Earlier this month, Philadelphia held its Minority Enterprise Development (MED) Week 2019 to highlight minority businesses and connect them to resources that can help their firms grow. At my Philly-based firm, PRWT, we commend the city’s efforts to lift up minority firms and try to level the playing field. But if officials are serious about working with more diverse businesses, there is one thing I think they need to do better: Use discretion.
Applying for city contracts is often cumbersome. As a Philadelphia-based company in business for more than 30 years, we know this process well. After a request for proposal (RFP) is publicly announced and posted on the city’s website, firms will spend countless hours completing it, filing hundreds of pages of documents requested by the city and triple-checking all the legal paperwork. Although we have been established for three decades and understand Philadelphia’s RFP process better than most, there are still times when the lengthy process gets the better of our team and one “i” may go un-dotted, or one “t” uncrossed.
While rare, these instances of minor administrative oversight have cost our company business with the city. If this can happen to us — the largest minority-owned business in Philadelphia — it can certainly happen to smaller firms that don’t have the administrative staff dedicated to breaking through the red tape.
To be clear: I am not asking for the city to “hand out” contracts to firms simply because they check off the right boxes. Rather, I am advocating for more meaningful discretion when reviewing proposals than saying no to capable firms because they, for example, neglected to include one form out of 200-plus pages of documents. If the city wants to meet its self-published and admirable goal of 35 percent participation from enterprises owned by women, people of color, and people with disabilities, then it must stop disqualifying firms over de minimis mistakes.
The city is beginning to realize this. The procurement department recently proposed new regulations that would address some of the issues I am raising, including making distinctions between material and immaterial omissions and allowing a grace period of 10 days to correct any inadvertent or reasonable mistakes made in applications.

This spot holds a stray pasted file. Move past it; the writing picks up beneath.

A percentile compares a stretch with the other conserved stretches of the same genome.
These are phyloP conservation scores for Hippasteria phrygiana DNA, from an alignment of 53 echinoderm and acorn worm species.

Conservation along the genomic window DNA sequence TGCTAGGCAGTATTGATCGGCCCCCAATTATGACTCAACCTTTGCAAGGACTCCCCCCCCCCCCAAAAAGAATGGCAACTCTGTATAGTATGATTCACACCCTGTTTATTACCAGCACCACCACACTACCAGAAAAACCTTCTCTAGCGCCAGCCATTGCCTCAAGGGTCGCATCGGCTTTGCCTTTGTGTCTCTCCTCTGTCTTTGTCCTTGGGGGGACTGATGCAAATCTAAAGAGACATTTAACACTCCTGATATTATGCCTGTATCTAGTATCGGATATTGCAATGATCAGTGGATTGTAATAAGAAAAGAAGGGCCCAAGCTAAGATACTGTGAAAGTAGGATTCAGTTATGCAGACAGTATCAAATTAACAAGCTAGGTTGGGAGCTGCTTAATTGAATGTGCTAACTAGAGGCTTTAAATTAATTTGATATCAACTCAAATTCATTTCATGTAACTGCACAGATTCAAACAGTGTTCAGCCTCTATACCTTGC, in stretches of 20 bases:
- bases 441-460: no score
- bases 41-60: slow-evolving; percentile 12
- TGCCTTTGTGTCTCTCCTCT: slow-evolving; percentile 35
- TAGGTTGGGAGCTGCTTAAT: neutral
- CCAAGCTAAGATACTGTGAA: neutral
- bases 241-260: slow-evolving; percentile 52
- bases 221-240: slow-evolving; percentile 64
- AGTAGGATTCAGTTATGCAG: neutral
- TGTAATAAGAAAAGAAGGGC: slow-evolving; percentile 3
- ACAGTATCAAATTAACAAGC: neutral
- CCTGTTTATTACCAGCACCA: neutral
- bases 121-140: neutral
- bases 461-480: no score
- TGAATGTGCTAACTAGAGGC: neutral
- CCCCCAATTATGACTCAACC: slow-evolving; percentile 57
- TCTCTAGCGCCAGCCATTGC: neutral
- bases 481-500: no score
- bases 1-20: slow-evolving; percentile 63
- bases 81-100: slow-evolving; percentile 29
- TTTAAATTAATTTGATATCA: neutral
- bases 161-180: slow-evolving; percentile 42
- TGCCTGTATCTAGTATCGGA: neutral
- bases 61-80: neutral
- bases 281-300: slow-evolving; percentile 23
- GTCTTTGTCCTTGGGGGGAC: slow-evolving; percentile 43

However, their efforts have to extend further. The city’s team of contracting experts can join with third-party firms and agencies experienced with the procurement process to develop a best practices guide for contracting with Philadelphia. This would provide a road map, or “Insider’s Guide,” to educate vendors of all sizes on how to submit their bids to meet all of the city’s requirements, and on contracting language that can be confusing or overwhelming. In fact, the city could formalize this process with a grant they received this summer from City Accelerator, a program that advises cities on devising policies that improve conditions for low-income communities.
The city’s focus has been increasing its minority-and-women-owned participation levels and providing adequate enforcement through the Office of Economic Opportunity, ensuring diverse firms receive the appropriate amount of work and payment as stipulated in the contract, which should be a priority. However, it is just as important to provide educational resources and tools that allow all firms to understand what is required to become a city contractor. Education is key if the city really wants to remove barriers prohibiting minority firms of all sizes from working in the city.
According to the City’s reports, it has not yet achieved its goal of 35% minority participation. As firms have learned this month, there are many opportunities for small, diverse businesses to compete in our city, but too few dollars actually going to these companies.
While Philadelphia recently experienced a slight drop in its poverty rate for the first time in a decade, it continues to be the poorest large city in the United States. Providing better resources for minority firms to contract with the city needs should join the list of the city’s poverty-reducing priorities. It will provide low-income families with jobs and keep more city dollars in our neighborhoods.
A little more guidance and leeway upfront could have significant long term effects for those who often have fewer opportunities than most to begin with.